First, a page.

While you’re there: You can't miss the bread rolls. They have the texture of clouds, and unleash an unexpected taste storm in your mouth.
The Bun – 18 Hillel Hazaken St.
3. Panad ki sen Shanghai at Thai House
You can’t talk about noodles in Tel Aviv without mentioning Thai House restaurant. Thai House isn’t just one of the best Asian restaurants in the city; it’s one of the best restaurants in Israel – period. For years, the owners, Yariv and Lek Malili, have been showing Israelis that Thai cuisine extends well beyond the pad thai they find on Bangkok's Khaosan Road during their post-army travels.
The dish: Panad ki sen Shanghai’s complicated name hides a delicious noodle dish. The noodles are large squares made of bean flour with specks of seaweed cooked into them. On top of the noodles, the Malilis add scrambled eggs, black-eyed peas and Thai vegetables, like ka pow, pak kana, broccoli and an colorful array of peppers. The seafood version includes calamari, giving the dish a wonderful sweet, salty and spicy taste, which is impossible to stop eating.
Price: NIS 76
While you’re there: Try the fried sea bass wrapped in a lettuce leaf with somen noodles and tamarind sauce.
Thai House – 8 Bograshov St.
4. Bon che at 44
Chef Osnat Hoffman opened 44 a year and half ago to gather all her culinary favorites under one roof. The restaurant focuses on European and Southeast Asian flavors, sometimes combining them in the same dish. With a particular focus on Vietnamese food, 44 was serving pho and bahn mi before they were cool.
The dish: Hoffman first tasted bon che at a street stall in Hanoi, Vietnam. She recalls the vendor, an old woman, flipping meat over a bed of coals until it was crispy and then serving it as part of a simple and delicious Vietnamese platter.
The basics of the dish are rice noodles and heaps of vegetables, like coriander, basil, mint and green onion. What elevates the ingredients above other wok dishes is the addition of a pork-and-herb eggroll, pieces of grilled pork belly and roasted garlic.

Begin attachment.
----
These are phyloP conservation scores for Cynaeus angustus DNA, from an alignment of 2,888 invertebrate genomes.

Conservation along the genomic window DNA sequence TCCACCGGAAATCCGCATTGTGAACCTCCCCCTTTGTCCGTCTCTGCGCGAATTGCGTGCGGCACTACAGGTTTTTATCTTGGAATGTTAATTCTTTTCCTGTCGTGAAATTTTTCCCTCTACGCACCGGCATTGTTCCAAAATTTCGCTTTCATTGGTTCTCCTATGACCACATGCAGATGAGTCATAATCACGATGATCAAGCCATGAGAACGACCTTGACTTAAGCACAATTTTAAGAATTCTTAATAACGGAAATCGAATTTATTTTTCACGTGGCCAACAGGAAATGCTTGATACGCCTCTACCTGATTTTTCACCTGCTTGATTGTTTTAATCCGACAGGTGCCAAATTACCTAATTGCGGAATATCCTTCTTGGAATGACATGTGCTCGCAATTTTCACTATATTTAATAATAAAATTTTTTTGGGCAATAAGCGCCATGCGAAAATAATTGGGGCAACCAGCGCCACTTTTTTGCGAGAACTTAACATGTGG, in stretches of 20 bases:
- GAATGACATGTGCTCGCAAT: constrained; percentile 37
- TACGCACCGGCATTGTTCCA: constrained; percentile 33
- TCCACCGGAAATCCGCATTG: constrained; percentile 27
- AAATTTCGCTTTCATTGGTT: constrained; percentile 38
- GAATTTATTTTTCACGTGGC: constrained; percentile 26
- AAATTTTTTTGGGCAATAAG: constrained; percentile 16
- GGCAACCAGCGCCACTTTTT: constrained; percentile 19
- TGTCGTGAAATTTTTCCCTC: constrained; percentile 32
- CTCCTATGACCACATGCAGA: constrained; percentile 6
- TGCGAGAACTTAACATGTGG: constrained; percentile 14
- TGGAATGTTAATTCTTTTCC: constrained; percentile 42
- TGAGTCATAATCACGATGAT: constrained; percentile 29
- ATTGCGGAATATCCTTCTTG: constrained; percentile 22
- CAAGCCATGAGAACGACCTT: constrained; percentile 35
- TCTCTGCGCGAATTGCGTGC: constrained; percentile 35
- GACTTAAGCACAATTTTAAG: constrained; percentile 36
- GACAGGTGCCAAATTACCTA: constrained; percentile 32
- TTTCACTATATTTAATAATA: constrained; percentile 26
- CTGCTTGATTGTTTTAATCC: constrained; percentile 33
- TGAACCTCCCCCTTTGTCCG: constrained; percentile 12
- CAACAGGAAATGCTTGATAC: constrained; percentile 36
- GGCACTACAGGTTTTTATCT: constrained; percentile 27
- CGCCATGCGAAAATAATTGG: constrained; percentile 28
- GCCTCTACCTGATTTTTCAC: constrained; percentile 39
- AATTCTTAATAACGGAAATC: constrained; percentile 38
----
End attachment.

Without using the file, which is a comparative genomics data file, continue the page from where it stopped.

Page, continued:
The result is best described as harmonious. Sweet and spicy, soft and hard, with no one ingredient overpowering any other, it captures the essence of Vietnamese cuisine. You’ll wonder why you never considered adding an eggroll to noodles before.
Price: NIS 58
While you’re there: Acquaint yourself with one the restaurant's signature dishes, sirloin tartare with Indonesian peanut sauce.
44 - 29 Nahalat Binyamin St.
5. Che cao lau wong at Zepra
Chef Avi Conforti has had a long, torrid love affair with Asian cuisine. The lovechild is his restaurant Zepra, which offers more than one hundred different dishes from various Asian traditions. It’s one of the few places in Israel where you can get a taste of Cambodian or Indonesian food.
The dish: In Vietnam, che cao lau wong has a street named after it an at least one restaurant dedicated entirely to it. Traditionally, fish or meat is served in a scalding hot skillet in the center of the dining table. Every diner takes a piece and places it in their bowl of noodles, adding herbs and seasoning to their taste. At Zepra, Conforti does the work for you, combining rice noodles, nouc cham sauce made from lime and chilis, Kaffir lime, lemon grass and Vietnamese basil – all at room temperature on a single large plate. The dish is crowned with grilled codfish delicately crusted with turmeric root and a finished off twist of dill.
Price: NIS 109
While you’re there: Start with one of the fruit juices and the popcorn shrimp – you’ve never tasted anything like it.
Zepra - 96 Yigal Allon St.